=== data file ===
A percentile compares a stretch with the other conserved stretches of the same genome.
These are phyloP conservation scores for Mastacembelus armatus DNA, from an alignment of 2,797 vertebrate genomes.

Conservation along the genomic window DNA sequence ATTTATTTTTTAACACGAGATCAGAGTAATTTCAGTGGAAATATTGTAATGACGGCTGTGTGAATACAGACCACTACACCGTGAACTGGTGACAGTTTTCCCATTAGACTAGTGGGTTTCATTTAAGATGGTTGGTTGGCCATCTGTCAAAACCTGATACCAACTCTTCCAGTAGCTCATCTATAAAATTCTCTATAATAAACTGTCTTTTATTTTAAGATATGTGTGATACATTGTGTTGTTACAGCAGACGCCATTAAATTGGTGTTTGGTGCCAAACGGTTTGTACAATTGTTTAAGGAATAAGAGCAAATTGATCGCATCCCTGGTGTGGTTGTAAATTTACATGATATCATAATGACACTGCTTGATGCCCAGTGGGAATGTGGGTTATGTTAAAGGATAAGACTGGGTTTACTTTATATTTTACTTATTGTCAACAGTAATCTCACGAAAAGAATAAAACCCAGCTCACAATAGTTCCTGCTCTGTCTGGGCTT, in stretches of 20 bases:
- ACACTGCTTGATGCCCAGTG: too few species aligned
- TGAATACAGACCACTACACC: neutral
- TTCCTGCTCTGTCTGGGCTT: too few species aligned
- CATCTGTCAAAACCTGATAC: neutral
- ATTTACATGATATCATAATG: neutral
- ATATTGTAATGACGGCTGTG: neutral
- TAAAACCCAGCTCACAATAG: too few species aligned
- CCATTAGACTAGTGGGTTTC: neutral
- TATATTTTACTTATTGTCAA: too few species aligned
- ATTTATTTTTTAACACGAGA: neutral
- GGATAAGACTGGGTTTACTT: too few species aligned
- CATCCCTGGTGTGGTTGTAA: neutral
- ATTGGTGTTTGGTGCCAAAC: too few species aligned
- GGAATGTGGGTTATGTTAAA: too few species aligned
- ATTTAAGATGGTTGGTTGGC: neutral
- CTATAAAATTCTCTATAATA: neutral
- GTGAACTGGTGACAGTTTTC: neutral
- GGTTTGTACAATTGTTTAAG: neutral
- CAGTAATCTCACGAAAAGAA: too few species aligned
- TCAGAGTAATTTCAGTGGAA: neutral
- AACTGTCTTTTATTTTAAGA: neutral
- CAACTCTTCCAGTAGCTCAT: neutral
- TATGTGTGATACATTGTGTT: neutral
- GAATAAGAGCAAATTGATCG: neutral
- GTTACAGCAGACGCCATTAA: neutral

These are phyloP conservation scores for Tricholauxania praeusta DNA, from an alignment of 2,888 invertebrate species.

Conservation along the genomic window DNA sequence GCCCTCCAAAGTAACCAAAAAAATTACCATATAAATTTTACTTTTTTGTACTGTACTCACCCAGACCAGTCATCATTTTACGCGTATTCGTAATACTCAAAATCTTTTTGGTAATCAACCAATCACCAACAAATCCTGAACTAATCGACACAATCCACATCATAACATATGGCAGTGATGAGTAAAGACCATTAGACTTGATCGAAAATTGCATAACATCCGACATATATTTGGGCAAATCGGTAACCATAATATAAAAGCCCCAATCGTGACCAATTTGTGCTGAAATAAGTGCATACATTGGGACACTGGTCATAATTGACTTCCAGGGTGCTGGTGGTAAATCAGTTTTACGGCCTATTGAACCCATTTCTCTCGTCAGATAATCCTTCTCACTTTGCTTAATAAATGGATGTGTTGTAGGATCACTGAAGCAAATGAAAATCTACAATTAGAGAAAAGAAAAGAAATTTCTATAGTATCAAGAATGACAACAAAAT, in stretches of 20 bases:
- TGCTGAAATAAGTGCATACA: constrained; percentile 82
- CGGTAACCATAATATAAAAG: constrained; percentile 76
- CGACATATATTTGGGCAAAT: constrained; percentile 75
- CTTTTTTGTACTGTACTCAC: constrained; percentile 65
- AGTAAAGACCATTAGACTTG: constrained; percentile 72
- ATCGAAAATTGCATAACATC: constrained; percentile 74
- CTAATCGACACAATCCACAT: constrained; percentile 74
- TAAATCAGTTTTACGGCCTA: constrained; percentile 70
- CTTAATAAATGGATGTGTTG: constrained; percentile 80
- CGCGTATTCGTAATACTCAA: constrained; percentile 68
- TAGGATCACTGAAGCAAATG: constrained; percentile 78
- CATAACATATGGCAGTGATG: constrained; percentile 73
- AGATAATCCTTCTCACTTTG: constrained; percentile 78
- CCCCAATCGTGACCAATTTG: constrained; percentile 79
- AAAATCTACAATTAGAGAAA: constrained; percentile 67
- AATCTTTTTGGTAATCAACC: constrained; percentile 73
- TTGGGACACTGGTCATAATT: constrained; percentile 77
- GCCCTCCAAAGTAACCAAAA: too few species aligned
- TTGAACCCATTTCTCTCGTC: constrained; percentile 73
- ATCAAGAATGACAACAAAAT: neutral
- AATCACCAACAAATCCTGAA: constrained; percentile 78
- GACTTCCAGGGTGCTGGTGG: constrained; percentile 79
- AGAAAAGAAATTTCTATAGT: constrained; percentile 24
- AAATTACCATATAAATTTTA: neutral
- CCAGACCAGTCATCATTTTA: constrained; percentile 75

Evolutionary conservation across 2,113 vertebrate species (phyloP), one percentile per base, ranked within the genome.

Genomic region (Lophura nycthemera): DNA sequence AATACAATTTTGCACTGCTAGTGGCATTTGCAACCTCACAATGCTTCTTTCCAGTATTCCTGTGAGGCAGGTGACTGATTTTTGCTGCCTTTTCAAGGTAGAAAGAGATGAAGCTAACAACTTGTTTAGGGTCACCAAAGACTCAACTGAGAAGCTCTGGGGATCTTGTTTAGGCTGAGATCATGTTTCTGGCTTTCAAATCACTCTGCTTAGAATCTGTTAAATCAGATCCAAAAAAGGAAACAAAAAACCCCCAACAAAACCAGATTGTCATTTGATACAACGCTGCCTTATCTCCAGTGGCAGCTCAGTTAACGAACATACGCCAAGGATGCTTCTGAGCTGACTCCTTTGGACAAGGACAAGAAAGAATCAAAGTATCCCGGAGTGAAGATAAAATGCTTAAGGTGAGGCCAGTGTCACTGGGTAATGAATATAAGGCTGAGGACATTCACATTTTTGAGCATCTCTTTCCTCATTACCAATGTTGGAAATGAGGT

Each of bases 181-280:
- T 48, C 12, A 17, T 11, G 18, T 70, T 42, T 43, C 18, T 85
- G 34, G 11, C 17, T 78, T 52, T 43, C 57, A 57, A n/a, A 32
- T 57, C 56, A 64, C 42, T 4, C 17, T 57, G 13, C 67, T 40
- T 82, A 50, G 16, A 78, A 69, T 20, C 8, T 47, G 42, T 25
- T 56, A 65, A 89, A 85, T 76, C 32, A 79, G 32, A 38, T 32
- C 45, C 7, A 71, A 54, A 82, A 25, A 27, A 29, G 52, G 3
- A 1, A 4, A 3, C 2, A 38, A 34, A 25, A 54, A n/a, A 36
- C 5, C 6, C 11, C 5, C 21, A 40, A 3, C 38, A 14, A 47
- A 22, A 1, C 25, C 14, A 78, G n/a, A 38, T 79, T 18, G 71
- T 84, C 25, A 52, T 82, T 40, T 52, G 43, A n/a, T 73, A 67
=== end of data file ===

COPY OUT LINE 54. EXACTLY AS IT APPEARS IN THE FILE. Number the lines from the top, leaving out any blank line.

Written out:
- AAATTACCATATAAATTTTA: neutral